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Why, the whole world is but as an empire, that empire as a province, that province as a bank, that bank as a private purse to the purchase of it.

Related Characters: Volpone (speaker), Corvino, Celia
Related Symbols: Disease and Medicine
Page Number: 2.2.234-236
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Act 2, Scene 5 Quotes

First, I will have this bawdy light damm'd up;
And till 't be done, some two or three yards off,
I'll chalk a line; o'er which if thou but chance
To set thy desp'rate foot, more hell, more honor,
More wild remorseless rage shall seize on thee,
Than on a conjuror that had heedless left
His circle's safety ere his devil was laid.

Related Characters: Corvino (speaker), Volpone, Celia
Page Number: 2.5.50-56
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Act 3, Scene 1 Quotes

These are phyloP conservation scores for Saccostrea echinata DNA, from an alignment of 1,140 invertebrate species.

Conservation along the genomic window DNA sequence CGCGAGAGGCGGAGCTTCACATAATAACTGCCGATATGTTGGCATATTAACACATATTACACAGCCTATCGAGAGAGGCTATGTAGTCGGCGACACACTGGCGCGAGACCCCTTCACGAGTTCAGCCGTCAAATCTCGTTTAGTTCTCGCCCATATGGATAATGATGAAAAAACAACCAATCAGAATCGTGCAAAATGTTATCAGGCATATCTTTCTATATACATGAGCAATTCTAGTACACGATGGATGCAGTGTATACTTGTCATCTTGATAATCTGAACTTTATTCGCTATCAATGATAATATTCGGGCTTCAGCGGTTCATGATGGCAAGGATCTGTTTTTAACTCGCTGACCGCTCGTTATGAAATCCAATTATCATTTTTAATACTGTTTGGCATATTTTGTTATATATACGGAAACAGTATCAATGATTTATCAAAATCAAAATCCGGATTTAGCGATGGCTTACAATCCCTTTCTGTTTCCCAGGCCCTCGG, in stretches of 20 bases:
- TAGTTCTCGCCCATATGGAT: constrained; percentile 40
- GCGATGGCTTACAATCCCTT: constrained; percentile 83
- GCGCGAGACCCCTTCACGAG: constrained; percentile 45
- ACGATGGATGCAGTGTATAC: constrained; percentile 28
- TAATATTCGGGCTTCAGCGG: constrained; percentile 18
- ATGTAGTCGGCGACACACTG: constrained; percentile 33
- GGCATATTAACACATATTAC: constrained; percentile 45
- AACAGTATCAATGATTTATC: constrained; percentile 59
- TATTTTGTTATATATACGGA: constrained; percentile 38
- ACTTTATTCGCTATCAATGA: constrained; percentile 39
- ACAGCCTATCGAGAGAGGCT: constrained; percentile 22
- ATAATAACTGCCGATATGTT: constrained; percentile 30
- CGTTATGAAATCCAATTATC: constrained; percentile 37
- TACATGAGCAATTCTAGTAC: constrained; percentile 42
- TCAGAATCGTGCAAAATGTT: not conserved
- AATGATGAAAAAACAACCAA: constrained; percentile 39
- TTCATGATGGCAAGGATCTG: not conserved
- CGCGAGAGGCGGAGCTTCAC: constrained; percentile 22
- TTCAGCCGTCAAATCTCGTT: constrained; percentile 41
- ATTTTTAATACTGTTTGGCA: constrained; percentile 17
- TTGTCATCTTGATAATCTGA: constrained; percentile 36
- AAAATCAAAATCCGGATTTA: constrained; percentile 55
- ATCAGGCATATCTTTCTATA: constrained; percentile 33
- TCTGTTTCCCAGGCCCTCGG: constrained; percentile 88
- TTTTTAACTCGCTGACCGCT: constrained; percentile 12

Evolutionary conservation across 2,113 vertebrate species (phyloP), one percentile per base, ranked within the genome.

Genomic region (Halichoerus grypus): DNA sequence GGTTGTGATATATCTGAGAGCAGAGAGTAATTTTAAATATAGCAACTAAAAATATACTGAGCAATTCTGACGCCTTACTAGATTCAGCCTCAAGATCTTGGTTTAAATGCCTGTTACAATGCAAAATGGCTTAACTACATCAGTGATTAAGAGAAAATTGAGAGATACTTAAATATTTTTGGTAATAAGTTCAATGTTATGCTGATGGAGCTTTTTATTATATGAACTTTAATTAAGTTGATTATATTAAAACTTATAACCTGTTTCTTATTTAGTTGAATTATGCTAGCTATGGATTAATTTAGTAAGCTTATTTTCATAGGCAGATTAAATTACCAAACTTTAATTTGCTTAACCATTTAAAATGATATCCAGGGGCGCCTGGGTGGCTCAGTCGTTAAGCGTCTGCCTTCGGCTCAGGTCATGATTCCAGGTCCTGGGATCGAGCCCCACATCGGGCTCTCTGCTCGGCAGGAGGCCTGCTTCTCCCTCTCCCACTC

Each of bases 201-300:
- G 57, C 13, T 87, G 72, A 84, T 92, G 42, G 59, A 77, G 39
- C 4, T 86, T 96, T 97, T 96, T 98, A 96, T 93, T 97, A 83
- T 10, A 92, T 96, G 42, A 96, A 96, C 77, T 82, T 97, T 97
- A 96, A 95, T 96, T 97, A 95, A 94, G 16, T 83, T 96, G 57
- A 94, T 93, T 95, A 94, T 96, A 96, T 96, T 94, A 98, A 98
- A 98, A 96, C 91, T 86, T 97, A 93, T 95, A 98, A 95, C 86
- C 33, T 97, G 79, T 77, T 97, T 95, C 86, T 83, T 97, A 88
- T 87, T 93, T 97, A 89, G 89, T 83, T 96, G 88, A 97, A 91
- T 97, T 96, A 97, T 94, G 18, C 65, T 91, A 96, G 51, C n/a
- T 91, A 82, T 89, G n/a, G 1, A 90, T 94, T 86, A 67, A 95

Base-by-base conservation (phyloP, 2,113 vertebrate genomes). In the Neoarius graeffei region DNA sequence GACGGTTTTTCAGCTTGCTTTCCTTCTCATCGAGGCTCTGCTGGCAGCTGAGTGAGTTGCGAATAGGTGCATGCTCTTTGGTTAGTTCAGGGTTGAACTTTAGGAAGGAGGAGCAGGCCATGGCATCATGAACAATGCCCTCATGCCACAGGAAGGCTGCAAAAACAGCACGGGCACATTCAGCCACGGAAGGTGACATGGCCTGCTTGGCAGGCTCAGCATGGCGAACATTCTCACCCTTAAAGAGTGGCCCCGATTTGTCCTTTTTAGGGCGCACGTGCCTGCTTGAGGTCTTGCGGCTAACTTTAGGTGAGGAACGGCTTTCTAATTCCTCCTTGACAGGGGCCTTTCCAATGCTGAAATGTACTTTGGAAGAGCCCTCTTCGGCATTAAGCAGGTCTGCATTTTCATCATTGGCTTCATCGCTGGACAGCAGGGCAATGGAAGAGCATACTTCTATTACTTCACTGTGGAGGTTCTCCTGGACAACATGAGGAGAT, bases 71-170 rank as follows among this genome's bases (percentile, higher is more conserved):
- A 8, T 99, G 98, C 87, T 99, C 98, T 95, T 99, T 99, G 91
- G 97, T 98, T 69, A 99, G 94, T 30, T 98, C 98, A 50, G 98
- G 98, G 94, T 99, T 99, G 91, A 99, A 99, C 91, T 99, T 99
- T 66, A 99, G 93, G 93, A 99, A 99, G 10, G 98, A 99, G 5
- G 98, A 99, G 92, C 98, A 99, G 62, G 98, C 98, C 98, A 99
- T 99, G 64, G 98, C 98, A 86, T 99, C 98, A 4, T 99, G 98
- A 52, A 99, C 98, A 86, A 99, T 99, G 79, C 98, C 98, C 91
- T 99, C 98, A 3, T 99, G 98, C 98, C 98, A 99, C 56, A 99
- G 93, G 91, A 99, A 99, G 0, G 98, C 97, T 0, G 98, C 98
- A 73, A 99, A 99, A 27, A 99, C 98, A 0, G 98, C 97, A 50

O! your parasite
Is a most precious thing, dropt from above,
Not bred 'mongst clods and clodpoles, here on earth.
I muse, the mystery was not made a science,
It is so liberally profest! Almost
All the wise world is little else, in nature,
But parasites or sub-parasites.

Related Characters: Mosca (speaker)
Page Number: 3.1.7-13
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Act 3, Scene 2 Quotes

This cannot be a personated passion.

Related Characters: Bonario (speaker), Mosca
Page Number: 3.2.35
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Act 3, Scene 4 Quotes

Before I feign'd diseases, now I have one.

Related Characters: Volpone (speaker), Lady Would-be
Related Symbols: Disease and Medicine
Page Number: 3.4.62
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I have a little studied physic; but now
I'm all for music, save, i' the forenoons,
An hour or two for painting. I would have
A lady, indeed, to have all letters and art,
Be able to discourse, to write, to paint,
But principal, as Plato holds, your music,
And so does wise Pythagoras, I take it,
Is your true rapture: when there is concent
In face, in voice, and clothes: and is, indeed,
Our sex's chiefest ornament.

Related Characters: Lady Would-be (speaker), Volpone
Related Symbols: Disease and Medicine